how long do cockatiel birds live

Breeding and life span edit

Breeding is triggered by seasonal rainfall. Cockatiels typically select eucalyptus or gum trees to nest in tree hollows close to a freshwater source. The hen incubates her 4–7 eggs for 17–23 days, laying one egg every other day. The chicks fledge after 5 weeks. The only species of cockatoo that can reproduce by the end of their first year is the cockatiel.

Cockatiels have an average life span of 12 to 15 years[18], however they can live up to 25 years in captivity if given proper living conditions. [19] It is said that the oldest cockatiel specimen that is still alive and verified is 36 years old. [20].

  • Egg, Collection Museum Wiesbaden
  • One-day-old cockatiel chick
  • Young fledged cockatiel
  • 4.5-year-old male cockatiel
  • Three juvenile galatiels (N. hollandicus x E. roseicapilla), a hybrid between a cockatiel and a galah .

Taxonomy and etymology edit

The cockatiel, also known as the cockateel, was first identified as Psittacus hollandicus by Scottish author and naturalist Robert Kerr in 1793. Wagler, however, placed it in its own genus, Nymphicus, in 1832. [9] The genus name refers to the observation made by one of the first groups of European explorers upon seeing the birds in their natural habitat; the travelers were so taken with the birds that they named them after legendary nymphs. The specific name hollandicus alludes to Australia’s historical name, New Holland.

Its biological relationships were long disputed; currently, it is assigned to the monotypic subfamily Nymphicinae, although it was formerly occasionally included in the Platycercinae, which is the family of broad-tailed parrots. This issue was settled with molecular studies. Its closer kinship with cockatoos than with other parrots was indicated by a 1984 study of protein allozymes, and data from the mitochondrial 12S rRNA sequence[11] places it in the Calyptorhynchinae (dark cockatoos) subfamily. The distinctive morphological trait of the parakeet, or long-tailed parrot, results from the species’ declining size and corresponding shift in its ecological niche.

Conversely, the nuclear ?-fibrinogen gene’s intron 7 sequence analysis suggests that the genus should still be recognized as Nymphicinae rather than being included in the Calyptorhynchinae because it may still be sufficiently distinct. [12].

The erectile crest, gallbladder, powder down, suppressed cloudy layer (which prevents the display of blue and green structural colors), and facial feathers covering the sides of the beak—all of which are uncommonly found outside the family Cacatuidae—allow the cockatiel to be biologically classified as a true member of the Cacatuidae family. The existence of at least one recorded instance of a successful hybrid between a cockatiel and a galah, another cockatoo species, lends additional credence to this biological relationship with other cockatoos. [13].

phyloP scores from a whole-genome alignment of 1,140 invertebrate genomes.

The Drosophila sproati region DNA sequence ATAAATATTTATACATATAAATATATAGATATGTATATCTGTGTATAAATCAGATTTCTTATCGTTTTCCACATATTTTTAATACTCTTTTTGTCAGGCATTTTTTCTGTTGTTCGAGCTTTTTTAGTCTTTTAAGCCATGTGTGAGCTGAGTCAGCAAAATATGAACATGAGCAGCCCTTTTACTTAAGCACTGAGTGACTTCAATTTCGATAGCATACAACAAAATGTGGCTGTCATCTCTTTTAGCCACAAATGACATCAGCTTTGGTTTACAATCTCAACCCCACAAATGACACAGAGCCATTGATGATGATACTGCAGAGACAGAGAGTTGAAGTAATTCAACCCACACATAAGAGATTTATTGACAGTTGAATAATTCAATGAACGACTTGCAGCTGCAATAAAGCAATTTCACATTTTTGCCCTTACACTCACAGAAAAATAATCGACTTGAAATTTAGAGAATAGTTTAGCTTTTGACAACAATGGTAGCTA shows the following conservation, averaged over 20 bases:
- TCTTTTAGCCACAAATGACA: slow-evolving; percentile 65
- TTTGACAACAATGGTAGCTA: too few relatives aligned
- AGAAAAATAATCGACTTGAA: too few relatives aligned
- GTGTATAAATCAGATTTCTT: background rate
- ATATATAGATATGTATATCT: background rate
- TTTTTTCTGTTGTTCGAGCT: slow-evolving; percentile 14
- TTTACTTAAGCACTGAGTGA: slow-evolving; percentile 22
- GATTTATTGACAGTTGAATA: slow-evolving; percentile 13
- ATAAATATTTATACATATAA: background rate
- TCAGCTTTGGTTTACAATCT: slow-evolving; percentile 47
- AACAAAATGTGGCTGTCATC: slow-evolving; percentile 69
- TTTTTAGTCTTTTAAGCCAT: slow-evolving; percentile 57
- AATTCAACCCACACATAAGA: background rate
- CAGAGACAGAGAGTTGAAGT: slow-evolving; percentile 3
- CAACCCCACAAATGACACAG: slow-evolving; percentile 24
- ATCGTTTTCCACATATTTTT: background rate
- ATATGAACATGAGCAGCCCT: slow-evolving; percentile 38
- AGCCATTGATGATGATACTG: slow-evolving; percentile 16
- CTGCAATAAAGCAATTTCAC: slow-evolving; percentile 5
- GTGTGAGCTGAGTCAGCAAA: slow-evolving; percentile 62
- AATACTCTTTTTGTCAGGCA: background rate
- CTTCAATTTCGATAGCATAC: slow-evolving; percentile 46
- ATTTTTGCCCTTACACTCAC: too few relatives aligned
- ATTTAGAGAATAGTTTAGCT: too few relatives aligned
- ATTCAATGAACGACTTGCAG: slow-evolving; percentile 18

Description edit

The cockatiels distinctive crest expresses the animals emotional state. When the cockatiel is calm or neutral, its crest is gently oblique; when it is agitated or defensive, it is flattened near to the head. The crest is dramatically vertical when the animal is startled or excited. Moreover, the crest is held flat, but when the cockatiel tries to look seductive or flirtatious, it sticks out the back. The crest is visible halfway up when the cockatiel is fatigued, with the tip of the crest typically curling upward. [14] The cockatiel has long tail feathers that make up approximately half of its overall length, unlike most other cockatoos. The cockatiel is the smallest of the cockatoos, which are typically larger at between 30 and 60 cm (12 and 24 in), measuring 30 to 33 cm (12 to 13 in). 1927.

The plumage of cockatiels classified as “normal grey” or “wild-type” is mainly grey, with noticeable white flashes on the outer edges of each wing. Male faces are yellow or white, female faces are mostly grey or light grey, and both sexes have an oval orange patch on each ear that is commonly called “cheddar cheeks.” In adult males, this orange coloring is typically quite vibrant, but in females, it is frequently quite muted. Visual sexing is frequently achievable with this particular bird variety.


How long do cockatiels live in a house?

The cockatiel’s average life span is 12 to 15 years, though in captivity and under appropriate living conditions, a cockatiel could be expected to live from 16 to 25 years.

Do cockatiels miss you?

No, your cockatiel will not forget you. You are a part of her family flock.

Is it OK to leave a cockatiel alone?

Being left alone is far from ideal, but it’s virtually impossible to get around things like school and work. Your bird will be stressed, and you can’t help that, but 7 or 8 hours isn’t too much to worry about as long as you spend lots of time with the bird when you get back.